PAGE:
…St. Ives on Day 2, I met no polygamous felinophiles. Or at least they did not announce themselves.
I carried two “sacks” – a backpack and a shoulder bag – each of which contained a “kit”, being my clothes and food/water respectively. Ah… actually the shoulder bag also contained a first aid kit.
Regardless of whether you count that separately, my riddle is a damn sight easier to solve than the real one.
LEJoG Day 2 (Sunday 30 April 2017)
Zennor to St. Ives (6 miles)
Cumulative: 23 miles
Facts: Time on walk (excluding breaks): 3 hours 20 minutes. Average speed: 1.80 mph, which at the time of writing 39 days in remains by far my slowest day and the only one with an average below 2 mph. Weather: Wet morning, with the rain subsiding by the time I set off. Cloudy, wet underfoot, brightening up later.
Practicalities: Checked out of the Longboat Inn and took a direct bus from Penzance to St. Ives leaving at 11:05. Carrying my full three-day rucksack now, not just the day bag from Saturday. In St. Ives by 11:40am. After a quick wander around the rail station area it was clear my only option to Zennor on a Sunday morning was a taxi. The driver had walked this section of the path before and advised me to take it easy. Arrived in the village at 12:20 and started the walk proper at 12:30.
My accommodation in St. Ives was the Western Hotel, on Gabriel Street.
The route: From the Trailblazer South West Coast Path guidebook or SWCP website.
Start: Edge of Zennor village, near coast path sign, 12:30pm. End: Street-an-Pol, St. Ives, 4:10pm.
You know I said on Day 1 that I’d left a “short hop” between Zennor and St. Ives for Day 2? Well, on paper, it is. It’s only 6 miles after all. But even before the taxi driver had issued his warning, my Trailblazer guide had told me this was one of the toughest sections of the entire South West Coast Path. A view backed up by the official SWCP website, which talks of:
a strenuous journey of roller coaster climbs as the Coast Path plunges down towering cliffs into beautiful coves and back up again. This is a particularly difficult section and there is a real feeling of remoteness here, unlike any other part of the Coast Path.
It’s talking about walking the other way, but I’m afraid that’s an irrelevant quibble. This is a six-mile walk not to be underestimated. Presumably I no longer need to explain why each mile took me more than half an hour. If you want to learn about the walk in detail, please refer to the SWCP web link above. This includes a very helpful map which allows you to zoom in and use satellite view, and click on notable viewpoints and landmarks.
The first stage, from Zennor Head, is a gradual descent. This should have been one of the easier sections. However the last quarter mile before the coast was extremely muddy underfoot and required some careful walking in order to avoid slips. The path is not especially clear at sea level. It needed some scrambling to find the obvious way up to Tregerthen Cliff. This is a longer and more testing climb than anything on Day 1. Felt as though I’d earned the five-minute break at the top even though I’d been walking for less than an hour.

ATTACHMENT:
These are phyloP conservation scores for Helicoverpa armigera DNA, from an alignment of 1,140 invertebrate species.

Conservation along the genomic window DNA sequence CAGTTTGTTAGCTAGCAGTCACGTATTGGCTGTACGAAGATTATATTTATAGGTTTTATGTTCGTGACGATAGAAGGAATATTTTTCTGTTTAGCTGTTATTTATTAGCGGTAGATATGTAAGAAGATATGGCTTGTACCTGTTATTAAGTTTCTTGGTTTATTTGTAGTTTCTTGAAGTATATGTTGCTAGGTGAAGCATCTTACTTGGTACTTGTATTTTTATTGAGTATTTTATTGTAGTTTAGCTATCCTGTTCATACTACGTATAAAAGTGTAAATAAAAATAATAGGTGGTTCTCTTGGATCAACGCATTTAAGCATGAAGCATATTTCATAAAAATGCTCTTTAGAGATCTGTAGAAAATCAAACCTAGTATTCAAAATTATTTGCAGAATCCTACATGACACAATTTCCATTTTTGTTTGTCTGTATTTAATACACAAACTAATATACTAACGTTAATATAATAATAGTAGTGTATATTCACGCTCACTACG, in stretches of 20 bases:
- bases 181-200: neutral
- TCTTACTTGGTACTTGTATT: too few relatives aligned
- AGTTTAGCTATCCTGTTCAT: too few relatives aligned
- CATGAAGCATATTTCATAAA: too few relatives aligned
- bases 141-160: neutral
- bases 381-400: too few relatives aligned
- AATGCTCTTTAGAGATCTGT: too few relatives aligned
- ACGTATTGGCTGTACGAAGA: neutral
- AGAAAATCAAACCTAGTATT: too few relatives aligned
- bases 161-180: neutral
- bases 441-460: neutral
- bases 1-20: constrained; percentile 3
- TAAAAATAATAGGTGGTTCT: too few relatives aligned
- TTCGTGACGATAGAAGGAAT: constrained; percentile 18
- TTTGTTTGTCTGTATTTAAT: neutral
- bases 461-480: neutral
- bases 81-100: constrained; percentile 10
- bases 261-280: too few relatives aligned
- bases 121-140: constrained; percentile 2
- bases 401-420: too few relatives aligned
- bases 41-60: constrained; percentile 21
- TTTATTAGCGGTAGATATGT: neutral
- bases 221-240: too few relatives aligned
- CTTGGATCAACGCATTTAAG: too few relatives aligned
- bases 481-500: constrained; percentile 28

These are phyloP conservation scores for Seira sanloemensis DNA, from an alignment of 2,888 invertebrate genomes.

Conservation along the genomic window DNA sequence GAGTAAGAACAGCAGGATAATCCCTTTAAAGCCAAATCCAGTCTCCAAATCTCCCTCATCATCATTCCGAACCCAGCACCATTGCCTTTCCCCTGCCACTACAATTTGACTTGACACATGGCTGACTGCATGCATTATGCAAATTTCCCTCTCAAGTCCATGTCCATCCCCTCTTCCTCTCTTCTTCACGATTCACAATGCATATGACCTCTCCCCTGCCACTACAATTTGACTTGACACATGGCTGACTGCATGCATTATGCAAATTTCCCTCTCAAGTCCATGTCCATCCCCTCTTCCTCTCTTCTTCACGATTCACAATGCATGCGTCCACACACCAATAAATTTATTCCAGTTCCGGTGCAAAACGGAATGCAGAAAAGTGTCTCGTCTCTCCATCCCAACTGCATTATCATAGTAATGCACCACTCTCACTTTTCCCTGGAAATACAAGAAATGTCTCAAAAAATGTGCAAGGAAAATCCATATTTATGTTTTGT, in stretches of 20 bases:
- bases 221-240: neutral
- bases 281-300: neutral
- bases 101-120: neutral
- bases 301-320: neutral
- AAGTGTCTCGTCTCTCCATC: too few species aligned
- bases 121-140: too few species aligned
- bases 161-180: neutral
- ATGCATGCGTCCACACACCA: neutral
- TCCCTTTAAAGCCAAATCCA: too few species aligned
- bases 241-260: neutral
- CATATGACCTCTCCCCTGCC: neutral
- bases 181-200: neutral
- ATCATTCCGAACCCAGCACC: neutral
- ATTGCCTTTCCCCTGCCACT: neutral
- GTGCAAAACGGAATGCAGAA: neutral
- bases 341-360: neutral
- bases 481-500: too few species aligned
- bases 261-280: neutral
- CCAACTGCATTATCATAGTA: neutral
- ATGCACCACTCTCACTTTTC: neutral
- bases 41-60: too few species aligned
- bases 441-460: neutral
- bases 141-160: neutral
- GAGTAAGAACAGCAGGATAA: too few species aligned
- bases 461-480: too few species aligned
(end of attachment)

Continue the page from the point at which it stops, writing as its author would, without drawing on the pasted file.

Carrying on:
Shortly after my re-start, a German walker heading for Zennor stopped to ask me how far it was. I gave him the honest answer, that I’d been walking for 55 minutes excluding my little stop. Let’s be honest here: he sounded amused and sceptical, even after I tried to excuse myself by mentioning the terrible mud. I remain above lazily invoking national stereotypes of Teutonic efficiency, but I bet he reached Zennor in less than 55 minutes. Simply because he was fitter than me, and not carrying two sacks. Writing two years later and back under 13 stone, it’s hard to recall that I was probably closer to 15 stone in April 2017. But yes, this was probably a more important factor than the mud.
My next stop was lunch, just below Mussel Point, to look at the Carracks (small offshore rocks) and try to spot seals in the water. Nothing visible in this photo: all saving themselves for Day 3.
The ‘Big Dipper’ cliff work is almost relentless for the next hour, and isn’t really over until Clodgy Point. This is where the path turns SE and heads directly for St. Ives. It is a reasonably kind last half hour, notable only for the descent to Beach Road and the circumnavigation of the headland. The Western Hotel is a further quarter mile south, so I stopped my clock on Street-an-Pol, the last road on the path before Gabriel Street.
After the walk
If I’m not explicit about it in future, my actions at the hotel or B&B in the hour or so after checking in are: shower, change, put today’s walking clothes in a wash-bag, have a cup of tea and hopefully free biscuits, and consult the guidebook or internet about possible food options.
Having done all that, I wandered around St. Ives and stopped for a beer at the ancient Sloop Inn (outside, sadly). Then I enjoyed a seafood meal at the Loft Restaurant. Highly recommended. The evening had turned cold by then, so I returned to the hotel.
Picture (30 April 2017) shows the approach to St. Ives. St. Nicholas Church is located on the headland in the centre of the picture, and the SWCP requires that you walk all the way around said church and headland.
Next: Day 3 (1 May 2017)… in which Ben sees sea, seals but leaves the seashore.